Lancashire Constabulary joined staff from HM Revenue and Customs (HMRC) and the Vehicle and Operator Services Agency (VOSA) at two check-sites – one at Carnfoth on Monday September 12 and one at Kirkham on Tuesday September 13.
A 48-year-old man was arrested under warrant for failing to appear at court as part of the operation.
A stolen plate compactor was also recovered.
In addition, seven vehicles were issued with immediate prohibitions and 32 vehicles were given prohibition notices.
M6, M61 and M55 delays in Preston due to Blackpool Air Show and Lake District holiday traffic
Lanes reopen after car crash on M6 brings Preston motorway traffic to a halt with severe delays expected
Driver caught 'snoring merrily away' on the M6 near Bamber Bridge with full-beam headlights and engine running
Thunderstorms and heavy downpours of rain predicted to hit Lancashire as Met Office issues yellow weather warning
Two Preston men arrested after serious assault near Harris Museum
These were for a variety of offences including defective brakes and tyres. 12 fixed penalty notices were also issued.
Sgt Dylan Hrynkow said: “The theft of plant, farming and equine property has a huge impact on victims. Not only is the equipment typically high value but it can affect the victim’s livelihood.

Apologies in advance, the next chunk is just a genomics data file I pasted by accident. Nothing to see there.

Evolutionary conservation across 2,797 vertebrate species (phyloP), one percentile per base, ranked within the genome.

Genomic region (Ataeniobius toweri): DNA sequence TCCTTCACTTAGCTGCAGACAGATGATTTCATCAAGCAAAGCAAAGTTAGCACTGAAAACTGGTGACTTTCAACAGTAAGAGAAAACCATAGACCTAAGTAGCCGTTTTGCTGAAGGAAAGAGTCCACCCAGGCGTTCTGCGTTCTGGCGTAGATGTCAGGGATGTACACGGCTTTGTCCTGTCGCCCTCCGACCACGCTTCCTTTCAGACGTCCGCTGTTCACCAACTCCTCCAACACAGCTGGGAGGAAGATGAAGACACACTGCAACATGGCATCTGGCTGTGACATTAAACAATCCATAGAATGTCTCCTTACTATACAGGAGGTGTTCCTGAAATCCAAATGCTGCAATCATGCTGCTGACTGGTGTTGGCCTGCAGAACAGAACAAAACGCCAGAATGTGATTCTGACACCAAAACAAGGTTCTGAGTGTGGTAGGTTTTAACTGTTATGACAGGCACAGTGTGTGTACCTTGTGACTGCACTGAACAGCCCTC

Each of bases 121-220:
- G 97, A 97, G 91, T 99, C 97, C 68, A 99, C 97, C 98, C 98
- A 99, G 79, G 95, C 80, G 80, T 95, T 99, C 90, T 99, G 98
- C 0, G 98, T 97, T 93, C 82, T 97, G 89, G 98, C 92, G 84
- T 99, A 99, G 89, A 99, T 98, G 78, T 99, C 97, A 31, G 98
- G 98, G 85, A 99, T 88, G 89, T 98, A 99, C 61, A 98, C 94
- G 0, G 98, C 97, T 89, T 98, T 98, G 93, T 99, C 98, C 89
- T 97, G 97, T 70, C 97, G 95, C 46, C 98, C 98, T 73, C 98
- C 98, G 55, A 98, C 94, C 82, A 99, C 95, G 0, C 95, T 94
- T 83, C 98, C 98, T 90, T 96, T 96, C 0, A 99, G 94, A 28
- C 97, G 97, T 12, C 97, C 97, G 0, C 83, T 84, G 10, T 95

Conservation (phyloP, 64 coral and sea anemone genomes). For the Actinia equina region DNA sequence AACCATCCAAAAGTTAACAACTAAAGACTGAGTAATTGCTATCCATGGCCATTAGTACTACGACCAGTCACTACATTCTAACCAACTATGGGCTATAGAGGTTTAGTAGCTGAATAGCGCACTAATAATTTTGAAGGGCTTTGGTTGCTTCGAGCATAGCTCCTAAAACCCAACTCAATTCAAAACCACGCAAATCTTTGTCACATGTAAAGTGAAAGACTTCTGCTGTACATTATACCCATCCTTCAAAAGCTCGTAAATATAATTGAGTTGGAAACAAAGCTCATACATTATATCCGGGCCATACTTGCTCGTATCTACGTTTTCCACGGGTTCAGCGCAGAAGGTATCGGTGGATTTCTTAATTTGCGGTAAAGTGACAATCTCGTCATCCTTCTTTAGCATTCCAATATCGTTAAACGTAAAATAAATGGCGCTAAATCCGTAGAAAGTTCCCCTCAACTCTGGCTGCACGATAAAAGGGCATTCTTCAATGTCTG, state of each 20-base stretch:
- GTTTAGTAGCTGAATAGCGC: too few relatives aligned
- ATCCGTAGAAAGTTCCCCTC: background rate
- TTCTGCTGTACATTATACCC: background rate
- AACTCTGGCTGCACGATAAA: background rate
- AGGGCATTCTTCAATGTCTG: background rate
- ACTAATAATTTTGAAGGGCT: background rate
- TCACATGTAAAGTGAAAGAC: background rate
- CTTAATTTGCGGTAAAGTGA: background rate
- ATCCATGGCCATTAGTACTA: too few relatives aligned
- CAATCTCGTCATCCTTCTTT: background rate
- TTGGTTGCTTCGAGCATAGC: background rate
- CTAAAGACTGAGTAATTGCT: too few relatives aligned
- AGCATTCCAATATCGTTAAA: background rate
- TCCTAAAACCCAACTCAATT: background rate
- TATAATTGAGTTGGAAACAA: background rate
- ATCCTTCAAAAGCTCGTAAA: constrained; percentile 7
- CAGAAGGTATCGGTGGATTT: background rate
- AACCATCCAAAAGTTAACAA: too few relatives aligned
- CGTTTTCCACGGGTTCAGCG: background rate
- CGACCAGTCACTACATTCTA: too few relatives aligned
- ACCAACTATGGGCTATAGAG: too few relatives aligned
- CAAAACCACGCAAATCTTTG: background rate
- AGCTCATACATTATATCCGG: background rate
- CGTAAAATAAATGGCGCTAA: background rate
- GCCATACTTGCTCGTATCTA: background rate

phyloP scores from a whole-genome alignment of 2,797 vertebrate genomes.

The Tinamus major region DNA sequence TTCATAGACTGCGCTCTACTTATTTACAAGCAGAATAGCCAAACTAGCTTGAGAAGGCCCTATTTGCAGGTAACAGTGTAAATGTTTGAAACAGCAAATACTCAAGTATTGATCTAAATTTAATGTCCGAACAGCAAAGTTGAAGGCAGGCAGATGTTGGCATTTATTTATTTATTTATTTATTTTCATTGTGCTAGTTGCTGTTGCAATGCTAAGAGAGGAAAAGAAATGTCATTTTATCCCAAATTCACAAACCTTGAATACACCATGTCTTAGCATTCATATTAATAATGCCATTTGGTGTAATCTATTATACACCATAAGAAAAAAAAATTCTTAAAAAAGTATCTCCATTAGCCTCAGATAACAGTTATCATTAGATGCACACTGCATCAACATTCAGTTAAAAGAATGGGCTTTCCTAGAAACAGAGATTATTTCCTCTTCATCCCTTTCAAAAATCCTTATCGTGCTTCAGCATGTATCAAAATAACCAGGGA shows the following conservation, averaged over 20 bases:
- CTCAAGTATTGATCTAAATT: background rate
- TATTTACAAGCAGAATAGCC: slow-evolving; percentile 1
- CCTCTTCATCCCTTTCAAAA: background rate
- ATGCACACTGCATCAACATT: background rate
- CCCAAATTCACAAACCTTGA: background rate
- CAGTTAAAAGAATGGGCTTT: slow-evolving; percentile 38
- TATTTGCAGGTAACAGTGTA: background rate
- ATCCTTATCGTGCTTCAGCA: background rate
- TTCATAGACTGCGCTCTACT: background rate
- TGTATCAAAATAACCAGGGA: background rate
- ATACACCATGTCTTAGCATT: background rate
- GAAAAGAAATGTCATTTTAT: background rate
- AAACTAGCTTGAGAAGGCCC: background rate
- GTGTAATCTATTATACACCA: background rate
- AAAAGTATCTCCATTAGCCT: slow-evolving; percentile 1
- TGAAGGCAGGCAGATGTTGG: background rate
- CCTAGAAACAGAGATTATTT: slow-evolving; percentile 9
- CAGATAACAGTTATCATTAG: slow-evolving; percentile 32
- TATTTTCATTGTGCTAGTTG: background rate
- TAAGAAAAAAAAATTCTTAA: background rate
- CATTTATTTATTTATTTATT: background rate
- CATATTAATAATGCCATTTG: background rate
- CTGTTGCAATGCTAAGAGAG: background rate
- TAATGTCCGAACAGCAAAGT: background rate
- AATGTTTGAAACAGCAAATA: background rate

“We are keen to run these operations to disrupt the movement of stolen plant and farm equipment and target suspected offenders.
“We want to work with rural communities to prevent and detect crime and I would ask anyone who has any suspicions about stolen plant and machinery or illegal activity in our rural communities to report it. I would also remind people to lock and secure their machinery to deter thieves.”
Lancashire Police and Crime Commissioner Clive Grunshaw, who visited the check-site in Kirkham on Tuesday, said: “I was pleased to see the hard work of police officers, supported by special constables, to disrupt the movement of stolen plant machinery in Lancashire.
“Rural crime can have a huge impact on victims and that is why I am supporting Lancashire Constabulary to help tackle this issue and build safer rural communities by working closely with the people who live and work here.
“This work depends on the support and cooperation of the public so I am grateful for the patience of all the drivers who were stopped during these checks, which are an important part of the effort to keep Lancashire safe.”
You can report suspicious behaviour to Lancashire Constabulary by calling 101. Alternatively phone Crimestoppers anonymously on 0800 555 111. Reports of crime can also be made via the website – www.lancashire.police.uk.